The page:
from the of-course-it-was dept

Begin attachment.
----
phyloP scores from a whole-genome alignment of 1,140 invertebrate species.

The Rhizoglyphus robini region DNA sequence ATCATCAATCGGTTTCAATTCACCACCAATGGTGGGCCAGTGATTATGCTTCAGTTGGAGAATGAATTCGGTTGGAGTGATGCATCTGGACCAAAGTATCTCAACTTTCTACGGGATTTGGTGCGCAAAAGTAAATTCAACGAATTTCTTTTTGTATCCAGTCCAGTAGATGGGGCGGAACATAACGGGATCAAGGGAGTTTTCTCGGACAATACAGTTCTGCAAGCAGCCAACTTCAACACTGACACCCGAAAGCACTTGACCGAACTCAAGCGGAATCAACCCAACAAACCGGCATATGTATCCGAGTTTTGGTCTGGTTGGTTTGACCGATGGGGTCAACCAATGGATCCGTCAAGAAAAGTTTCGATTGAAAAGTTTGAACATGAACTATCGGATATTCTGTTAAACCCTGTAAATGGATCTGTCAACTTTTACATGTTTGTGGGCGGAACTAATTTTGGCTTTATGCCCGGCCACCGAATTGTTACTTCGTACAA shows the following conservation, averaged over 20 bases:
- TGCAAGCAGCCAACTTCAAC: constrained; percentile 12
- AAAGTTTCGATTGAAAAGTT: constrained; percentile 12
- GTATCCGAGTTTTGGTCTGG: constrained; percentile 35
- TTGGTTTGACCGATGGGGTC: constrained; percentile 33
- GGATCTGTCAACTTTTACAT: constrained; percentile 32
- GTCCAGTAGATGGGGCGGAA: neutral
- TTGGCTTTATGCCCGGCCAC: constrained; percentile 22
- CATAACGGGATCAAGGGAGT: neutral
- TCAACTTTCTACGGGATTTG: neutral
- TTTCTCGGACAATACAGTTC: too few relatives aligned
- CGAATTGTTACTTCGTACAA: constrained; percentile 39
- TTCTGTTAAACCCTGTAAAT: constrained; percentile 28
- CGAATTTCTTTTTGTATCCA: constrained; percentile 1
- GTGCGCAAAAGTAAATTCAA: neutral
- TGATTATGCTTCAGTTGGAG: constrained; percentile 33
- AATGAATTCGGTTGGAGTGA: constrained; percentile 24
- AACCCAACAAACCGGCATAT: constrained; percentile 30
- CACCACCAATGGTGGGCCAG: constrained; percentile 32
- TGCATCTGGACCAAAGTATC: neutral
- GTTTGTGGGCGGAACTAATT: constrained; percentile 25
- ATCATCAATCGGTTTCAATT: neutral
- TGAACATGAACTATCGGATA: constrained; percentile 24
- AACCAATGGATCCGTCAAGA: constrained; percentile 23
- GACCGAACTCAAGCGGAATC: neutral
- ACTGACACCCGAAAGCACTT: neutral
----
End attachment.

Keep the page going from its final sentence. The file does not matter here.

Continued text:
The latest news is that, upon re-exam, the Patent Office has now rejected all 21 claims in Apple's infamous "pinch to zoom" 7,844,915 patent. Apple and patent enthusiasts will rightly point out that this is just the first step in the process -- Apple still can and will appeal, and it's very likely that the Patent Office will eventually allow some (perhaps modified) form of the patent to live on. However, since that is one of the patents involved in the Apple/Samsung patent fight, at best this creates even more confusion, since no one knows what that patent will eventually look like. This makes the problem of defining the "boundaries" of what a patent covers even more ridiculous. We already know that so many patents are written broadly, and in a somewhat indecipherable manner, such that they can be applied broadly. But when the boundaries are also subject to the whim of whoever's desk it lands on, it suggests a real problem with the system. We shouldn't be handing out massive monopolies, worth hundreds of millions of dollars, based on the arbitrary judgment of some random patent examiner, when it appears that there is no objective standard at all, but rather a series of (historically bad) guesses. That's no way to build an innovative economy.